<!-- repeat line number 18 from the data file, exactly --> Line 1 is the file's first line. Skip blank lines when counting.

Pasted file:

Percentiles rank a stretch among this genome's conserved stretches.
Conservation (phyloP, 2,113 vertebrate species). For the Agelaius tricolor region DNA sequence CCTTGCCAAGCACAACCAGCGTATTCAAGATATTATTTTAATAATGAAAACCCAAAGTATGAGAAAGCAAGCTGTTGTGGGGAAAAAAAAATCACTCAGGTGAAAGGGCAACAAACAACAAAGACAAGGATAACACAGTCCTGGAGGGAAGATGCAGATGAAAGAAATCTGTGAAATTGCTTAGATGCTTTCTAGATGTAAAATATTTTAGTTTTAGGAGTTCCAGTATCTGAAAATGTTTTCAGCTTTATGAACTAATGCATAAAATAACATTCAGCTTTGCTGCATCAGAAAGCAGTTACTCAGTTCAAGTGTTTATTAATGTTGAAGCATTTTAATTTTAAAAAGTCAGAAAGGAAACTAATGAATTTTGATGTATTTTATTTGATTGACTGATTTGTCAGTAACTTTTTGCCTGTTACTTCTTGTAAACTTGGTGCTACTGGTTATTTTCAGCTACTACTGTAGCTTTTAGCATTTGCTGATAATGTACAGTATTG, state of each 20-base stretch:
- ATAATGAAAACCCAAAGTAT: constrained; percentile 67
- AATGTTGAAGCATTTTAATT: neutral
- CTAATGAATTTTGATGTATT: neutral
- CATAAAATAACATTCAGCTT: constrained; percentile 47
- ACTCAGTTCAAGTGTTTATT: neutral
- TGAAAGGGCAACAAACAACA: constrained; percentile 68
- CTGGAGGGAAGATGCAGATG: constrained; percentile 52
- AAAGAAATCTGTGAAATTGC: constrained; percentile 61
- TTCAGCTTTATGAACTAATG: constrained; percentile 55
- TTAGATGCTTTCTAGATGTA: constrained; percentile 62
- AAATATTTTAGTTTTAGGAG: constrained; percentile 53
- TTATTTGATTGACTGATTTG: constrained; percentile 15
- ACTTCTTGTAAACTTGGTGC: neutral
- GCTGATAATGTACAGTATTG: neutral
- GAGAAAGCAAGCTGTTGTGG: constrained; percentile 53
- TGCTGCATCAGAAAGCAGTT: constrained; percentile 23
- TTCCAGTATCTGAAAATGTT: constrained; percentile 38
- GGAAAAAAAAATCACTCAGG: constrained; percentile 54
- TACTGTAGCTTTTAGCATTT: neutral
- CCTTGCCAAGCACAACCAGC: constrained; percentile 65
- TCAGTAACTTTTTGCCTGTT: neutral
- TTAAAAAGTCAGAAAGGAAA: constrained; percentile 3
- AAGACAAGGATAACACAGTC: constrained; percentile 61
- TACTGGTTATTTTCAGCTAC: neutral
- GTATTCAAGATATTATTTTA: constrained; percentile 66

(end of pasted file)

- TGCTGCATCAGAAAGCAGTT: constrained; percentile 23